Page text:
Is Leviticus 23:22 a validation of taxation from God?
22 ‘When you reap the harvest of your land, moreover, you shall not reap to the very corners of your field nor gather the gleaning of your harvest; you are to leave them for the needy and the alien. I am the LORD your God.’
A key note should be made that this is Israel under a theocracy. When comparing Biblical models of government and action to modern conduct, one should always distinguish between God’s direct rule, rule by man, and covenants for certain purposes/actions. Regardless of this past form of rule (theocracy) and what group that rule is applicable to (Hebrews), we can look at the language to compare God’s command of charity versus modern forms of welfare.
When God commanded this charity, He did not authorize a bureaucracy to operate and manage fields. Instead, he requests this act without an intermediary. The only two parties are the landowner and the welfare recipient. As one can infer from basic microeconomics, there is a savings received when there isn’t a middle-man absorbing expenses. There isn’t a “bureau of harvest” which must be paid and regulated to make sure the poor get food. Instead, the poor must work for their food by picking up the remains and corner crops of the harvest. Compare this to our modern welfare system where welfare recipients have to go through a chain of command, which costs extra money to operate, and often does not give just “food” to the poor. (The poor often get other items beside basic food, such as housing, couches and cell phones – see http://www.assurancewireless.com/Public/HowToQualify.aspx for an example). God does not make Israelites give anything but a basic food item which suggests that God does not want the poor dependent on charity for their total being.
Of weighty economic importance is God’s command for landowners – it is to LEAVE food. This type of transaction does not require any positive movement or time sacrifice from the landowner (as opposed to paying taxes to an intermediary). God does not ask the Israelites to perform any special services or work, or render anything to a leader to help the poor. God creates a system of optimal economic efficiency – allocating every bit of resource and labor with those who demand and work for it.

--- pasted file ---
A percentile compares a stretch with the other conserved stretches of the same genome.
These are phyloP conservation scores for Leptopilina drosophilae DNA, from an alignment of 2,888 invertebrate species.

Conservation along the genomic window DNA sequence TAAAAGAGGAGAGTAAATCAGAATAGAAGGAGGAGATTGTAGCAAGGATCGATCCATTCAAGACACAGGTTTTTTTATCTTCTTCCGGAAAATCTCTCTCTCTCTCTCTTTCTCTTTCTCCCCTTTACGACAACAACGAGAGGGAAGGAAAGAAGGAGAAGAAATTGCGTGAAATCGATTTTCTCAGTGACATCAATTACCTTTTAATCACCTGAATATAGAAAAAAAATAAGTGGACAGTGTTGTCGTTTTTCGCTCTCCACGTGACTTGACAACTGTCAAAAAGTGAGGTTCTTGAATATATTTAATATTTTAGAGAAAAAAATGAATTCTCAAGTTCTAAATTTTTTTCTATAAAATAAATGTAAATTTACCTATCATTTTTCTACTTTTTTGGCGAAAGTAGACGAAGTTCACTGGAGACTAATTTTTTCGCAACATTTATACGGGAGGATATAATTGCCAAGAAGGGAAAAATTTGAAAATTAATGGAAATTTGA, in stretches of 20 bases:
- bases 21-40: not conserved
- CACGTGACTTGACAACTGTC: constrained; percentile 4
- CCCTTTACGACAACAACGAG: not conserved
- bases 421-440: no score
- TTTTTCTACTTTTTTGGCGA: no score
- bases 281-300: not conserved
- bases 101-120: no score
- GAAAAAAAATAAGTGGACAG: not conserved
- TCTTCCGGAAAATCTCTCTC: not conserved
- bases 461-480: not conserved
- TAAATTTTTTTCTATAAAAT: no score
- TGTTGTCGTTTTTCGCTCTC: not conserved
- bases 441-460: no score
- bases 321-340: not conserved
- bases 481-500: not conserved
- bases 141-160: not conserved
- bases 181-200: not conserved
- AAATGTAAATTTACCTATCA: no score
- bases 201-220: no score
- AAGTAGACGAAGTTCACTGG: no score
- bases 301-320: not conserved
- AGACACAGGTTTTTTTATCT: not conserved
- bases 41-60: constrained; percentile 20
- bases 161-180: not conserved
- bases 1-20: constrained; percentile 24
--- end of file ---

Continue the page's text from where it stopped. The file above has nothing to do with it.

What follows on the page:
Unlike modern taxation for welfare, the example we have from God (as it is a command to Israel) is one that hinges on a passive donor and a working recipient. It has no bureaucracy and does not take the bulk of the landowner’s property (just the leftovers and edges).
One could argue that monetization of resource changes how the poor must be taken care of, but this is semantics as one could still hold to the remaining elements of God’s command minus the “harvest.” Imagine, for example, that the poor go around the neighborhood and ask for money/food from those in town, and, as Christians/neighbors we helped them with what extra we had (maybe some cans of food, dry pasta and a few dollars). If we did this voluntarily, we could save the millions lost in welfare programs which require office spaces, employees, paperwork and more.
Some may argue that people will be selfish and simply not give. This may be true, but we as free people and Christians can exhort others through example to help those truly in need. (Even the most secular will buy strangers candy on Halloween – why not have a voluntary “charity holiday”).
Also of benefit is that individuals can more readily see those who are simply lazy and do not want to work in our community. Abuse of charity is something that can be more readily observed when the people giving charity are in closer proximity to those receiving it (unlike a welfare department centered in one city of the state).
So while God’s command of charity could be considered a pseudo-taxation (in that it hardly compares to what our system of welfare is today), we could apply its principles to get rid of the welfare system we have today – one that is based in coercion and inefficiency.